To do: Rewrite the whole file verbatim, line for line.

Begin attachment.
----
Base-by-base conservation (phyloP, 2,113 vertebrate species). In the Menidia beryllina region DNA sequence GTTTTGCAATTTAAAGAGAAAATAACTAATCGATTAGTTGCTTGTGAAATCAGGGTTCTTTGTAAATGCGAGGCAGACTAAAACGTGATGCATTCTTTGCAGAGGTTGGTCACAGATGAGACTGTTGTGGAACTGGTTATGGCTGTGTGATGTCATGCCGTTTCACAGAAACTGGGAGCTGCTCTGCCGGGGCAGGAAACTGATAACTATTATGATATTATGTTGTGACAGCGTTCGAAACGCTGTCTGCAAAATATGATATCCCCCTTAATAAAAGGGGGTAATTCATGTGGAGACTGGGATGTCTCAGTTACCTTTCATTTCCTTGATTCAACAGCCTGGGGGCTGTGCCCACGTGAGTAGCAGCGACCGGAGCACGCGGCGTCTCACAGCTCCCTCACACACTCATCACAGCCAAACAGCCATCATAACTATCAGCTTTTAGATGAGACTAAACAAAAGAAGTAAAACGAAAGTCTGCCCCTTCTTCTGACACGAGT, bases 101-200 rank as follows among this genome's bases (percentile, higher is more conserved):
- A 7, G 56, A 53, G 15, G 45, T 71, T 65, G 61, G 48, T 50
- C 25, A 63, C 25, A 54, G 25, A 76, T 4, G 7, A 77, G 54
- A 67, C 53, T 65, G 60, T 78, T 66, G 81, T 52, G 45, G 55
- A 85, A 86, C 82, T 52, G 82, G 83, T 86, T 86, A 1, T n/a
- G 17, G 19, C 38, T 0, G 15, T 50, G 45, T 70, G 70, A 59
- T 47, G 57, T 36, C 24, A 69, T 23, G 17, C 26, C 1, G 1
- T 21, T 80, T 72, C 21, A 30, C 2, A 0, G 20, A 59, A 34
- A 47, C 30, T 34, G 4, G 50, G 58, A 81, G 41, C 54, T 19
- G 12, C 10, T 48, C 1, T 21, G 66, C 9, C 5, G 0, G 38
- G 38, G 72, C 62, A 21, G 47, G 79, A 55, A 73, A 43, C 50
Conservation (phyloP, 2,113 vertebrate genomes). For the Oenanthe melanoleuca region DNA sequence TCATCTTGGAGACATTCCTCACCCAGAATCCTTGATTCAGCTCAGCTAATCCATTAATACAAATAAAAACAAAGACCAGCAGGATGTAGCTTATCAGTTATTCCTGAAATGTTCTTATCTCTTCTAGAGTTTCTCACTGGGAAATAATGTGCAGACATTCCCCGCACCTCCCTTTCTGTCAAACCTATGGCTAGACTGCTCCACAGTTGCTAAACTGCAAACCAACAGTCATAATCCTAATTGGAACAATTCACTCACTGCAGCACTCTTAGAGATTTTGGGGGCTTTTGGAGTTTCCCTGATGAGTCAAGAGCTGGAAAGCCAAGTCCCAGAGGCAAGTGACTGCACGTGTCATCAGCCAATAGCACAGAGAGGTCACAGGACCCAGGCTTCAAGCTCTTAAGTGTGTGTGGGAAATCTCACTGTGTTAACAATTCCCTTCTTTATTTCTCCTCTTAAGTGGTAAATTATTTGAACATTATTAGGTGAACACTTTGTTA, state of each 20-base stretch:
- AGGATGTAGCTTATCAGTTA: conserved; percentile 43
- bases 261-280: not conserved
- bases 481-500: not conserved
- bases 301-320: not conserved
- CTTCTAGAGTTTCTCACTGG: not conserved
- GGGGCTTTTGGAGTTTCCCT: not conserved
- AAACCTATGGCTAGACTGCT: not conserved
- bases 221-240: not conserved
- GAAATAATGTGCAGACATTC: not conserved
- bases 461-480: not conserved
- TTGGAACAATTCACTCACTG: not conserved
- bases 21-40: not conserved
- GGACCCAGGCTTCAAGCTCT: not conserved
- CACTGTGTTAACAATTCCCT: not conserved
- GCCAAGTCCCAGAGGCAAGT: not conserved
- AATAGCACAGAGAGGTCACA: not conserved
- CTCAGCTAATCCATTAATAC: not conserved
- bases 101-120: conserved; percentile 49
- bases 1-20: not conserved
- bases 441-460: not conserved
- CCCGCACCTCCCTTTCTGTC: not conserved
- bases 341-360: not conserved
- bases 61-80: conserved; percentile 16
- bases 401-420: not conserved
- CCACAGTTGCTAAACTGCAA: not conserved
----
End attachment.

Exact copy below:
Base-by-base conservation (phyloP, 2,113 vertebrate species). In the Menidia beryllina region DNA sequence GTTTTGCAATTTAAAGAGAAAATAACTAATCGATTAGTTGCTTGTGAAATCAGGGTTCTTTGTAAATGCGAGGCAGACTAAAACGTGATGCATTCTTTGCAGAGGTTGGTCACAGATGAGACTGTTGTGGAACTGGTTATGGCTGTGTGATGTCATGCCGTTTCACAGAAACTGGGAGCTGCTCTGCCGGGGCAGGAAACTGATAACTATTATGATATTATGTTGTGACAGCGTTCGAAACGCTGTCTGCAAAATATGATATCCCCCTTAATAAAAGGGGGTAATTCATGTGGAGACTGGGATGTCTCAGTTACCTTTCATTTCCTTGATTCAACAGCCTGGGGGCTGTGCCCACGTGAGTAGCAGCGACCGGAGCACGCGGCGTCTCACAGCTCCCTCACACACTCATCACAGCCAAACAGCCATCATAACTATCAGCTTTTAGATGAGACTAAACAAAAGAAGTAAAACGAAAGTCTGCCCCTTCTTCTGACACGAGT, bases 101-200 rank as follows among this genome's bases (percentile, higher is more conserved):
- A 7, G 56, A 53, G 15, G 45, T 71, T 65, G 61, G 48, T 50
- C 25, A 63, C 25, A 54, G 25, A 76, T 4, G 7, A 77, G 54
- A 67, C 53, T 65, G 60, T 78, T 66, G 81, T 52, G 45, G 55
- A 85, A 86, C 82, T 52, G 82, G 83, T 86, T 86, A 1, T n/a
- G 17, G 19, C 38, T 0, G 15, T 50, G 45, T 70, G 70, A 59
- T 47, G 57, T 36, C 24, A 69, T 23, G 17, C 26, C 1, G 1
- T 21, T 80, T 72, C 21, A 30, C 2, A 0, G 20, A 59, A 34
- A 47, C 30, T 34, G 4, G 50, G 58, A 81, G 41, C 54, T 19
- G 12, C 10, T 48, C 1, T 21, G 66, C 9, C 5, G 0, G 38
- G 38, G 72, C 62, A 21, G 47, G 79, A 55, A 73, A 43, C 50
Conservation (phyloP, 2,113 vertebrate genomes). For the Oenanthe melanoleuca region DNA sequence TCATCTTGGAGACATTCCTCACCCAGAATCCTTGATTCAGCTCAGCTAATCCATTAATACAAATAAAAACAAAGACCAGCAGGATGTAGCTTATCAGTTATTCCTGAAATGTTCTTATCTCTTCTAGAGTTTCTCACTGGGAAATAATGTGCAGACATTCCCCGCACCTCCCTTTCTGTCAAACCTATGGCTAGACTGCTCCACAGTTGCTAAACTGCAAACCAACAGTCATAATCCTAATTGGAACAATTCACTCACTGCAGCACTCTTAGAGATTTTGGGGGCTTTTGGAGTTTCCCTGATGAGTCAAGAGCTGGAAAGCCAAGTCCCAGAGGCAAGTGACTGCACGTGTCATCAGCCAATAGCACAGAGAGGTCACAGGACCCAGGCTTCAAGCTCTTAAGTGTGTGTGGGAAATCTCACTGTGTTAACAATTCCCTTCTTTATTTCTCCTCTTAAGTGGTAAATTATTTGAACATTATTAGGTGAACACTTTGTTA, state of each 20-base stretch:
- AGGATGTAGCTTATCAGTTA: conserved; percentile 43
- bases 261-280: not conserved
- bases 481-500: not conserved
- bases 301-320: not conserved
- CTTCTAGAGTTTCTCACTGG: not conserved
- GGGGCTTTTGGAGTTTCCCT: not conserved
- AAACCTATGGCTAGACTGCT: not conserved
- bases 221-240: not conserved
- GAAATAATGTGCAGACATTC: not conserved
- bases 461-480: not conserved
- TTGGAACAATTCACTCACTG: not conserved
- bases 21-40: not conserved
- GGACCCAGGCTTCAAGCTCT: not conserved
- CACTGTGTTAACAATTCCCT: not conserved
- GCCAAGTCCCAGAGGCAAGT: not conserved
- AATAGCACAGAGAGGTCACA: not conserved
- CTCAGCTAATCCATTAATAC: not conserved
- bases 101-120: conserved; percentile 49
- bases 1-20: not conserved
- bases 441-460: not conserved
- CCCGCACCTCCCTTTCTGTC: not conserved
- bases 341-360: not conserved
- bases 61-80: conserved; percentile 16
- bases 401-420: not conserved
- CCACAGTTGCTAAACTGCAA: not conserved